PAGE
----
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Lessons in Breaking Out of Your Slump, in Golf and in Life
on June 5, 2009
According to some sources, there are between 50 to 61 million golfers in the world. In the United States, there are as many as 37 million. Each and every one of those golfers, professionals included, have had, or will have, a slump. Where they used to be able to play really well, they may find that they lost their ability to drive the ball well, their putting stroke may have left them, or they have lost all touch around the greens. Once able to count on nice drives, they now have no idea where their ball will land. Able to sink long and short putts, they now rely on getting the ball as close to the hole as possible, so that they have some chance of sinking the putt. Golf slumps afflict everyone that plays the game, some so severe that people may give up the game from frustration. Or they spend even more time at the range, trying to work themselves out of their slump. But what they should do is pick up a copy of Breaking the Slump: How Great Players Survived Their Darkest Moments in Golf--and What You Can Learn from Them, by Jimmy Roberts, and learn from a range of professional and amateur golfers. Not since Harvey Penick's Little Red Book has there been a more worthwhile book on golf.
Contents: Introduction; Paul Azinger; Jack Nicklaus; Scott Verplank; David Duval; Dan Jansen; Justin Rose; Greg Norman; Phil Mickelson; Ben Crenshaw; Johnny Miller; Davis Love III; Justin Leonard; George H. W. Bush; Arnold Palmer; Dottie Pepper; Tom Watson; Steve Stricker; Hal Sutton; Epilogue; Acknowledgements
Jimmy Roberts, a golf analyst and reporter for ABC, ESPN, and, most recently, NBC, leverages his access to some of the most popular golfers in the world to write an excellent book on the most common malaise in golf, The Slump. It is something that unites all golfers, professional and amateur alike, and one that is difficult to watch (especially if you are witnessing it from your couch on a Sunday afternoon) and from which to recover. Each chapter is a mini-biography of a particular golfer (former President George H.W. Bush and speedskater Dan Jansen are the only amateurs profiled) and a lesson in how they were able to overcome some of the worst times in their golfing careers. That he is able to get these individuals to talk openly about the unpleasant events in their lives is a testament to Roberts' skills as an interviewer. The result is that the reader feels a connection with each subject, as we can all share memories of bad rounds, bad shots, bad personal events. Each chapter leaves you with a thought on overcoming the bumps in your golf game or in life. Some of the chapters are difficult to read, as some of the stories are part of common knowledge; Who could forget Dan Jansen's trials at the 1988 Calgary Olympics when he was informed of his sister's death hours before he was to race in the 500 meter? Or Phil Mickelson trying to play golf after the near death of his wife, during the birth of their son Evan? However, in each instance, the individual was able to find the strength to go on and return to greatness. It is in those moments when you discover something about yourself and in this book, Roberts provides the reader with the lessons from each golfer.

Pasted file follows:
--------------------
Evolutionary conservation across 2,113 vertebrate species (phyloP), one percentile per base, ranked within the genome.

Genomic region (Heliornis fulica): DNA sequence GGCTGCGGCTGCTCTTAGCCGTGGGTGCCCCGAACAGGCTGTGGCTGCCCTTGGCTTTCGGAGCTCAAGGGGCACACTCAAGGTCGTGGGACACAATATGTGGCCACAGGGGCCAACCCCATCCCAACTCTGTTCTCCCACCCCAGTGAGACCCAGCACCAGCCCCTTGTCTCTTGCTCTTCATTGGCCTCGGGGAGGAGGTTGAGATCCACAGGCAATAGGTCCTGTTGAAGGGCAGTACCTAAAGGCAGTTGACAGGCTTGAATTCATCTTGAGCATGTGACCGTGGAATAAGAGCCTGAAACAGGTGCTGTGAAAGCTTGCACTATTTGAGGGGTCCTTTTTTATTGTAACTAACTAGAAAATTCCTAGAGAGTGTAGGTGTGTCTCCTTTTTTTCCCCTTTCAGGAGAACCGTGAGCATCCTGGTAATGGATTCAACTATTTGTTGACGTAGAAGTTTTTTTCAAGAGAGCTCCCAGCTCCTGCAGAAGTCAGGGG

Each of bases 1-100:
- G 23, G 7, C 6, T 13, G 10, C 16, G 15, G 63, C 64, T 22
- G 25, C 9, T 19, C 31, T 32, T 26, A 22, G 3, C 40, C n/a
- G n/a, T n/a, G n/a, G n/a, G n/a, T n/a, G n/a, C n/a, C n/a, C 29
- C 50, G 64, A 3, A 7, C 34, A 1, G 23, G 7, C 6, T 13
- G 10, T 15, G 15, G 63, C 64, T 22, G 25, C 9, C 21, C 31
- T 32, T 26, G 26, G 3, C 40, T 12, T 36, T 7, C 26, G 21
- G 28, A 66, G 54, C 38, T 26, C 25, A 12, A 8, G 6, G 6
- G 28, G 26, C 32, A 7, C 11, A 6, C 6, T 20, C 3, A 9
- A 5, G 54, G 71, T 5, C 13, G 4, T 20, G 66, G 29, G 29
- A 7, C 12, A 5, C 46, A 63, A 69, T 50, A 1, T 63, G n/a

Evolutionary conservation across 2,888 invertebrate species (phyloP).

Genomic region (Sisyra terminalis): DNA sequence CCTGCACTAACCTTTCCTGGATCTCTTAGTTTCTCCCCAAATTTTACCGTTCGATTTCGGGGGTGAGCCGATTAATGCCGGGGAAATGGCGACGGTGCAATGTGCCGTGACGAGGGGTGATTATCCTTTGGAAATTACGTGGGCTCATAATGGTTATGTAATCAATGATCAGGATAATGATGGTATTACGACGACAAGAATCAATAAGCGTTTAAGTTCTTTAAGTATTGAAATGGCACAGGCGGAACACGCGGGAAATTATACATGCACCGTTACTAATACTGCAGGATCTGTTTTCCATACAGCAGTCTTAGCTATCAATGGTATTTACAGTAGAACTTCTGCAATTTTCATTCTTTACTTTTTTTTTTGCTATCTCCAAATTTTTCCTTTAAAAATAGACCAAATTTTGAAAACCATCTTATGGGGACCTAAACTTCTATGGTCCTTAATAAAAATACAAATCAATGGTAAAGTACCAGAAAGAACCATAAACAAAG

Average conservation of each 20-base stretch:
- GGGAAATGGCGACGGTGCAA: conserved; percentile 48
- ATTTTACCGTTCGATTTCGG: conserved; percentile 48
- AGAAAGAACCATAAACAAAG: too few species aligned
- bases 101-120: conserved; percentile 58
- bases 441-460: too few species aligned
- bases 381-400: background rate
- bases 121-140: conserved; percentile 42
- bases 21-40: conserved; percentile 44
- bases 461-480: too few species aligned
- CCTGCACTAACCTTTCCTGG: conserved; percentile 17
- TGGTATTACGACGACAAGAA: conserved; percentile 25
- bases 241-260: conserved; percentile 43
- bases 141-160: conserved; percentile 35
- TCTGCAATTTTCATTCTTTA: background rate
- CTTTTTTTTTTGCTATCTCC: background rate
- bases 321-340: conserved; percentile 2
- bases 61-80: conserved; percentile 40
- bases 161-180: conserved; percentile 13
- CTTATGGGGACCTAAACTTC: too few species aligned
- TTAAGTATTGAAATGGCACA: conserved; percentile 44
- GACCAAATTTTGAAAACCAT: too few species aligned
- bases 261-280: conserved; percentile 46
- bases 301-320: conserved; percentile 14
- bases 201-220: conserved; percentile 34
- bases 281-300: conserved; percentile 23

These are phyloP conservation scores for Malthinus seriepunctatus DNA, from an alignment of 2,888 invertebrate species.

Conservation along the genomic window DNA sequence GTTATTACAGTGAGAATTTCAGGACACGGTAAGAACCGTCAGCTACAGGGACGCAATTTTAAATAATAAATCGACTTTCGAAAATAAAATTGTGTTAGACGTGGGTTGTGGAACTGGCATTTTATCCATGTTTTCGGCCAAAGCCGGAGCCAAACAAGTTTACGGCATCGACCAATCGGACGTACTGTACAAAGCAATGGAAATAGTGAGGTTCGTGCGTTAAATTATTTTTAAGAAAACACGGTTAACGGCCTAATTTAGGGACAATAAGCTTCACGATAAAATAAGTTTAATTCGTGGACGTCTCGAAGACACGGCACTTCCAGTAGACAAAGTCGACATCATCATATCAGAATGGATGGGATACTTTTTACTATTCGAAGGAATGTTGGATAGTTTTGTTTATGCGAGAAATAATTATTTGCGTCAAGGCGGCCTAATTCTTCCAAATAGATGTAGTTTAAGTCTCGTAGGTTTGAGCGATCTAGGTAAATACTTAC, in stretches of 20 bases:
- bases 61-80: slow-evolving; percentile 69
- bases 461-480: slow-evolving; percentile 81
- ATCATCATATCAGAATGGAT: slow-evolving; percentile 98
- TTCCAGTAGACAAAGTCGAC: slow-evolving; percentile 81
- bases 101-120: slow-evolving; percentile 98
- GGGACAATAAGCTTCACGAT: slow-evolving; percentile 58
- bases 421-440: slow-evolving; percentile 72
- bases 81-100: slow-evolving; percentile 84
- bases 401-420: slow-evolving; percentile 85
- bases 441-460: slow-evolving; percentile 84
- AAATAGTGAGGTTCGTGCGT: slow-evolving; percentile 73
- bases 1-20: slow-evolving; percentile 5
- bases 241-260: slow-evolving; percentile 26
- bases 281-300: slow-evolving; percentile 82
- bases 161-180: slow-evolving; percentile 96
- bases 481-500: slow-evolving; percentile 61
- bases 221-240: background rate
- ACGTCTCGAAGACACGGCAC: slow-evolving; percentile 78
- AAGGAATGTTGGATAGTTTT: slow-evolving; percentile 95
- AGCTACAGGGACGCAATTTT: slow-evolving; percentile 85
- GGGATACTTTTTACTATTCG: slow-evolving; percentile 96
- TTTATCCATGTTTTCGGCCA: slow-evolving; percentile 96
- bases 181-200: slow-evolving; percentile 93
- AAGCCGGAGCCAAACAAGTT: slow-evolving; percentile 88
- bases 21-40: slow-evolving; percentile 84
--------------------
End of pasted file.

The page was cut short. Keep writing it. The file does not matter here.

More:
While you will find this book in the "Sports" section of your local library or bookstore, it should also appear in the "Self Help" area. The lessons revealed are as applicable to golf as they are to life. One of the overriding themes in each chapter is confidence. Many of the selected individuals talk how important confidence is to the golf game. Without that, everything, including your rounds of golf, will suffer. Simple, and yet effective. While each of the subjects has the means to employ the best swing doctors, sports psychologists, and coaches in the game, amateurs will get the benefit of the simple lessons in this book; "Don't try so hard," "Slow down, what's your hurry?," "The next shot will be the good one." Lessons for golf, to be sure, but also thoughts on how to live life.